Inspired utterances of Buddhist monks and nuns
GATHA: Thera - Theri Gatha belongs to the Khuddaka Nikaya of the
Sutta Pitaka in the Pali Canon. The Pali term khuddaka has been defined
as 'minor', but it should not be understood as 'insignificant' or
The Khuddaka Nikayawas probably considered as 'minor' in relation to
the actual teaching in the other texts in the Pali Canon. As Prof.
Oliver Abeynayake observes: "It is in fact an integral part of the great
Even a cursory glance at the Thera-Theri Gatha will convince a reader
that these theras and theris had been a group of people disciplined by a
mainstream philosophy and culture whose utterances cannot be considered
'minor' in the usual sense of the term.
Thera-Theri Gatha come to us in verse-form because they were passed
on in the oral tradition as such. It is a feature in the Pali Canon that
in certain places profound concepts of the Dhamma are explained with
simple similes, emotive language, striking phrases and a narrative style
mixed up with prose and poetry.
Moreover, although Buddhism grew amidst an atmosphere of considerable
intellectual activity, writing was not used to record its products, and
the tendency was to convert all utterances that were deemed important
into metrical form.
According to Rhys Davids, canonical books were the result rather of
communistic than of individual effort. Similarly, even in the
Thera-Theri Gatha there is internal evidence that reveals the hand of
the invisible compiler such as the presence of duplicate names in the
text, ascription of identical stanzas to separate theras and the
repetition of stanzas.
Moreover, some of the writings now found in the Dhammapada, Thera
Gatha and Theri Gatha had been scattered over the Nikayas before they
were finally incorporated in the present texts by the learned compilers.
Scholars conclude that the verses collected in the Thera Gatha and
Theri Gatha were uttered over a period of 300 years, from the end of the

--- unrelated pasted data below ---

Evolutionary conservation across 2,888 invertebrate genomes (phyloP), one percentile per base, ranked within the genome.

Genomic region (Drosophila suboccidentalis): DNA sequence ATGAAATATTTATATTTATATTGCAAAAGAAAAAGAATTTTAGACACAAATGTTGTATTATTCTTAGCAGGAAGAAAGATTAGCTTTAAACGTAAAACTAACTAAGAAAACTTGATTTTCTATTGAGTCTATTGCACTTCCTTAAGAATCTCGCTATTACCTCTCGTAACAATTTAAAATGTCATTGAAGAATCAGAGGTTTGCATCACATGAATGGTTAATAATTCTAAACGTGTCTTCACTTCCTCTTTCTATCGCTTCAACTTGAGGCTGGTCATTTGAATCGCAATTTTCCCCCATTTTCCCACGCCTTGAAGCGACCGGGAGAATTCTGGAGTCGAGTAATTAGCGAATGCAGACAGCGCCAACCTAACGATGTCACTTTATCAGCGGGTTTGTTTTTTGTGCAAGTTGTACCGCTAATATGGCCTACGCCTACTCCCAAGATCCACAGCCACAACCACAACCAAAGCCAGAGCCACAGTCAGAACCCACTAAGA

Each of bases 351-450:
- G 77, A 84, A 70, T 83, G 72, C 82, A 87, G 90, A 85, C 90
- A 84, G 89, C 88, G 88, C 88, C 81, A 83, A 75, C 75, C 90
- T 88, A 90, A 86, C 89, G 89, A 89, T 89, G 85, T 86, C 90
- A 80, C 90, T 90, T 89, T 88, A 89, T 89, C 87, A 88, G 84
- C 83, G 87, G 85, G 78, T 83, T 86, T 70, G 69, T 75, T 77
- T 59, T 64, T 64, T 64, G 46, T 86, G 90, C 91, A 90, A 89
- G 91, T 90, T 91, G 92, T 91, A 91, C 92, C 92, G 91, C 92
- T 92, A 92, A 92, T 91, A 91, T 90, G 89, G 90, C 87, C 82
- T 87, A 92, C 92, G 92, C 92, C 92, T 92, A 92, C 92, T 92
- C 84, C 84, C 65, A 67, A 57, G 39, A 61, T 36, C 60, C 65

sixth century to the middle of the third century BC.
During these centuries Gathas were probably added onto the original
stock or underwent alteration. A selection and revision were done at the
Third Council in pataliputta, and it is this version that has come down
Some gathas, of course, suggest that they come to us almost in the
form they were uttered, while others reveal the hand of a compiler or a
literary composer. Mrs. Rhys Davids points out that the verses of
TheriSumedha and Theri Isidasi show unmistakable signs of literary
This kind of compilation or revision is to be expected in a body of
literature that was passed on mainly by oral tradition. But this should
not mean that was passed on mainly by oral tradition.
But this should not mean that these utterances were never made by the
theras or theris concerned and were the compositions of some others. In
fact, nothing can be further from the truth.
The importance and relevance of this body of literature lie not in
who uttered them but in the utterances themselves. In the words of Mrs.
Rhys Davids: ".... these are for the history of human ideas the really
precious truths, however legendary or lost the genuine sources may have
become". It is in this sense, I believe, that these verses should be
read and understood.
Thera-Theri Gatha have also been called sravakaudanas. Dhammapala in
his Commentary on the Udana defines it as an "accumulated thrill wave of
strong emotion, of thought directed and diffused (itakkavippahara),
which the heart cannot contain, when it grows to excess cannot stay
within, but bursts forth by way of the door of speech, regardless of who
receives it - in fact an extraordinary expiration - that is called "udana".
Udana is obviously a religious emotion (dhamma samvega) but scholars
define it in several ways. Winternitz renders it as a 'pithy saying'.
Woodward as 'verses of uplift', and Jayawickrema as 'utterances of joy'.
But, to my mind the most revealing definition has been given by Mrs.
Rhys Davids when she says: "By whomsoever compiled, the contents of the
Psalms are profoundly and perennially interesting as expressions of the
religious mind, universal and unconquerable; a mind which is so